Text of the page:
Going Upside Down: The Benefits of Legs up the Wall

All day every day, gravity is always pulling everything down towards the feet. All of our blood and lymph is interacting with this natural phenomenon. On earth, gravity gives weight to physical objects, holding them in place, and in yoga we can use gravity as a highly therapeutic and beneficial variable in our practice. 

Legs up the wall, or vipirta karani in Sanskrit, is a conditioning practice for the circulatory system and the cardiovascular system. It encourages improved circulation throughout the body and triggers a relaxation response from the nervous system so that the body and mind can rest, rejuvenate and restore. 

When the legs are over the heart, the abdomen, pelvis, legs and feet are given an opportunity to recover from the action of gravity always pulling everything down towards the earth. If practiced regularly, vipirta karani can improve digestion, lower blood pressure, reduce varicose veins, alleviate stress, anxiety and menstrual cramps. 

Try this 25 minute legs at the wall sequence at home before going to bed each night for optimum sleep and recovery from the stresses of modern day life. 

1. Begin by sitting with your right hip next to the wall knees bent, feet on the floor. Swing your legs up the wall and lie down onto your back. Do not have the lower back too close to the wall. In fact, bring it about a foot away from the wall so that the knees are encouraged to open. Interlace your hands underneath your head. If the interlace of the fingers is not accessible to you because of restrictions or an injury in the shoulders, then bring the arms straight out to a 'T' with the palms facing up. Turn your head to the right, brining the right ear into the right palm. Close your eyes and remain here for 2-3 minutes then very slowly turn the left ear towards the left palm. Relax again and remain here for another 2-3 minutes. Bring your head back to center and switch the interlock of the fingers. 

2. Flex the right foot, brining the right toes towards you. Engage and strengthening your ankle and your quadricep muscle. Feel the back of the leg getting long, the knee starting to open and the achilles tendon stretching. Very slightly, turn the right toes in and to the left and the right heel out to the right, so that you are guiding your femur bone down into your hip socket, stabilizing the entire right leg and encouraging the low back to spread on the earth. Stay very active through the right leg, stay very passive through the left leg and through the chest, shoulders, arms and hands. Keep the right foot very engaged, and start to bring the right foot a few inches away from the wall without compromising the straight knee. Maintain for 1-2 minutes. Relax the right leg, bring it back to rest on the wall, and repeat on the left side.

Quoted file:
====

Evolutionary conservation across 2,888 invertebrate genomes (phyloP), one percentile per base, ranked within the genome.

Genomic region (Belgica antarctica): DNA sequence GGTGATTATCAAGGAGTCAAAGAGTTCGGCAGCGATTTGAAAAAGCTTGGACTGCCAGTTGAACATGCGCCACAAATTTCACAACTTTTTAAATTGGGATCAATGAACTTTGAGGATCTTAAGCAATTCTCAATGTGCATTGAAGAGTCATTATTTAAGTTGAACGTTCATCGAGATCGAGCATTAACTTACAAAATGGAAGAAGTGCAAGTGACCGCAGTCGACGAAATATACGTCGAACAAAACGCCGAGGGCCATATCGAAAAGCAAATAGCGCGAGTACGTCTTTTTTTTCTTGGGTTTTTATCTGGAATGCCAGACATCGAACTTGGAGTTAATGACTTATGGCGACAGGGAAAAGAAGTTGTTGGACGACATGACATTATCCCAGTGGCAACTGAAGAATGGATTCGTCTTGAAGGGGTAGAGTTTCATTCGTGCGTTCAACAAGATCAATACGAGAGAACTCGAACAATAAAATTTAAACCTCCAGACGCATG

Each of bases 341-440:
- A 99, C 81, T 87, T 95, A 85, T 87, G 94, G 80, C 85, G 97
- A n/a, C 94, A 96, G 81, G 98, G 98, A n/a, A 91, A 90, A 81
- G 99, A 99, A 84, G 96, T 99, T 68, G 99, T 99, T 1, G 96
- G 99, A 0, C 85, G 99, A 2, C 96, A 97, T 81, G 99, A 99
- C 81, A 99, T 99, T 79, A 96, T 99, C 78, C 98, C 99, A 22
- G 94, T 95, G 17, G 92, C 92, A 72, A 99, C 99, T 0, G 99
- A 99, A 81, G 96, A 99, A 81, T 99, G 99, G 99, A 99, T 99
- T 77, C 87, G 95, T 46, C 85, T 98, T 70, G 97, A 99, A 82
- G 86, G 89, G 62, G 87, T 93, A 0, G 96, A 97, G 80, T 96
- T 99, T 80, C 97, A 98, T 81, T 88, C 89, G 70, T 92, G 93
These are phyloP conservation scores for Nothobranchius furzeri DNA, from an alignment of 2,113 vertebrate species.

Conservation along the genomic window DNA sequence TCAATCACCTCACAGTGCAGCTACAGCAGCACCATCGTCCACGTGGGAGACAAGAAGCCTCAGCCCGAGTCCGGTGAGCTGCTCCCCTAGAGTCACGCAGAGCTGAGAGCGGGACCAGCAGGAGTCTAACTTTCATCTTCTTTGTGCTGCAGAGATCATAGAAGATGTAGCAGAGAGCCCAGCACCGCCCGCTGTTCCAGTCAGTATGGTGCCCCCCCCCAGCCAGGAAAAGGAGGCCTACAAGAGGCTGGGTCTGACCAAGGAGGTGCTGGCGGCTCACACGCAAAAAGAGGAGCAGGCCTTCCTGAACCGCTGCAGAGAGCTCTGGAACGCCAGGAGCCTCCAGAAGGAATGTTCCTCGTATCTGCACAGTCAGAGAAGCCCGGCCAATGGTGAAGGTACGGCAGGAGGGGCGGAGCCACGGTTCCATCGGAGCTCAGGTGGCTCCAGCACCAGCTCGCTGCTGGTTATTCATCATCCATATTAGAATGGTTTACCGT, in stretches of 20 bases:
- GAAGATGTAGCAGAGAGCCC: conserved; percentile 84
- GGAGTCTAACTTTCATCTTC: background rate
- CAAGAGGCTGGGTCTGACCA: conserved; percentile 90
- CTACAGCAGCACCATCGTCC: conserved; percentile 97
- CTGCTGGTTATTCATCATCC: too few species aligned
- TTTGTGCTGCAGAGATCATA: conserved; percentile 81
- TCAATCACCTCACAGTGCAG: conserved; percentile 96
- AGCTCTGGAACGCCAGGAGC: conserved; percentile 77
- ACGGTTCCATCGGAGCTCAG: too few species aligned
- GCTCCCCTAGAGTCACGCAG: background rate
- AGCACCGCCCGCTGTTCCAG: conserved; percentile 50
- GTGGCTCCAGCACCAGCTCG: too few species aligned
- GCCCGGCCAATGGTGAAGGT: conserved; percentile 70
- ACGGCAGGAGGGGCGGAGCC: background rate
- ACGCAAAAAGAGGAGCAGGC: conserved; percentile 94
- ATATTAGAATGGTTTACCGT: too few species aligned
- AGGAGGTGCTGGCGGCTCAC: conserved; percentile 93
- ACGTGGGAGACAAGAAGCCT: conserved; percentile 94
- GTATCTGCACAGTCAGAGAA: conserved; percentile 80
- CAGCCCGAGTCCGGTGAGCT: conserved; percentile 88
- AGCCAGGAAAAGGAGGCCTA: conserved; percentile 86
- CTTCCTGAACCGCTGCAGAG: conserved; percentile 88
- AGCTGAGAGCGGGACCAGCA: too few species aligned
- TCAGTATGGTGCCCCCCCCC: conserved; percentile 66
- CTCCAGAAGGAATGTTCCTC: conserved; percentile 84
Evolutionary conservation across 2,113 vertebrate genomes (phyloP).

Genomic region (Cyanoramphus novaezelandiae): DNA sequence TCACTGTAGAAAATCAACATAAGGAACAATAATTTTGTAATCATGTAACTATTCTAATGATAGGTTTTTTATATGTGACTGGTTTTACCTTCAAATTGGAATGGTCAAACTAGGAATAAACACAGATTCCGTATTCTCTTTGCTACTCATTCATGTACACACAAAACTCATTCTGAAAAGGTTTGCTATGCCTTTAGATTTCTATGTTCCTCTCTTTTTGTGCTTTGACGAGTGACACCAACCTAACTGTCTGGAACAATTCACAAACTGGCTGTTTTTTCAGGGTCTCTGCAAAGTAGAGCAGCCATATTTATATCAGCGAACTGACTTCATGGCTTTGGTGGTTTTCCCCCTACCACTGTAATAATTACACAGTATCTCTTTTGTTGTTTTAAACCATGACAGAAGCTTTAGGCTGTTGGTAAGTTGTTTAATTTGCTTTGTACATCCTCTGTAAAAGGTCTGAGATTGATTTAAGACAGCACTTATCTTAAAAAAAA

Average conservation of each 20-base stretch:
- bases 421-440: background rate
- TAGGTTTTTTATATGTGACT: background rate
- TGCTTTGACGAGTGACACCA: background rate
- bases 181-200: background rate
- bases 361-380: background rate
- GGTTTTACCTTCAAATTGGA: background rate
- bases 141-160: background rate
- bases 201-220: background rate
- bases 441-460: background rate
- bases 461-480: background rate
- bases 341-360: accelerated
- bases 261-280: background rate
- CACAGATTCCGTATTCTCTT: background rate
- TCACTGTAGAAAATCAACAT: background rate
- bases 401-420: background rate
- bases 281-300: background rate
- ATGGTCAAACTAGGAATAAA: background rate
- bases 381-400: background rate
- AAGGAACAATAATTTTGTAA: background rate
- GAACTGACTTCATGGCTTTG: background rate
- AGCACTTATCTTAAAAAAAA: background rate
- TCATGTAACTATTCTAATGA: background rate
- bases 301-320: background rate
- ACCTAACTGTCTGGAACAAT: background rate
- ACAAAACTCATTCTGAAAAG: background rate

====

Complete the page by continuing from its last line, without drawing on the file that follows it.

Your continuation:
3. Switch the interlock of the fingers. If it becomes too much on the shoulders, extend the arms straight out to a 'T' position, palms facing up. Begin to point the toes of the right foot, stretching the top of the foot and making a fist with the toes. Use the same action and engagement in the leg and the knee that you did in the previous position. Feel the back of the knee start to open, the quadricep strong and engaged, the toes working to point away and towards the wall. Then begin to bring the right foot a few inches away from the wall, keeping the leg super active and engaged. Maintain for 1-2 minutes. Bring the right foot back to the wall and switch sides. 

4. Cross the right leg over the left thigh, so you make a '4' shape with the legs. Begin to bend the left knee so that the left foot comes onto the wall. You should feel opening and sensation in and around the hip joint. If the sensation becomes too much, then walk the left foot slightly up the wall, until you find a place where you are able to tolerate the pressure. If you are very open in your hips and feel little to no sensation at all, then move your low back closer towards the wall, and walk your left foot further down the wall, until you find the sweet spot of sensation. Maintain for 2-3 minutes. Then extend both legs back up the wall, and switch sides. After completing the second side, rest with your legs up at the wall for 1-2 minutes. 

5. Slowly release your arms down by your sides. Bend your knees so the feet come onto the wall, and taking your time, roll to one side. Rest here, using your arm for support under your head and slowly push yourself up right. Sit for 5 minutes in silence, with your eyes closed, and notice the effects these postures have on your system. 

Ayla Sarnoff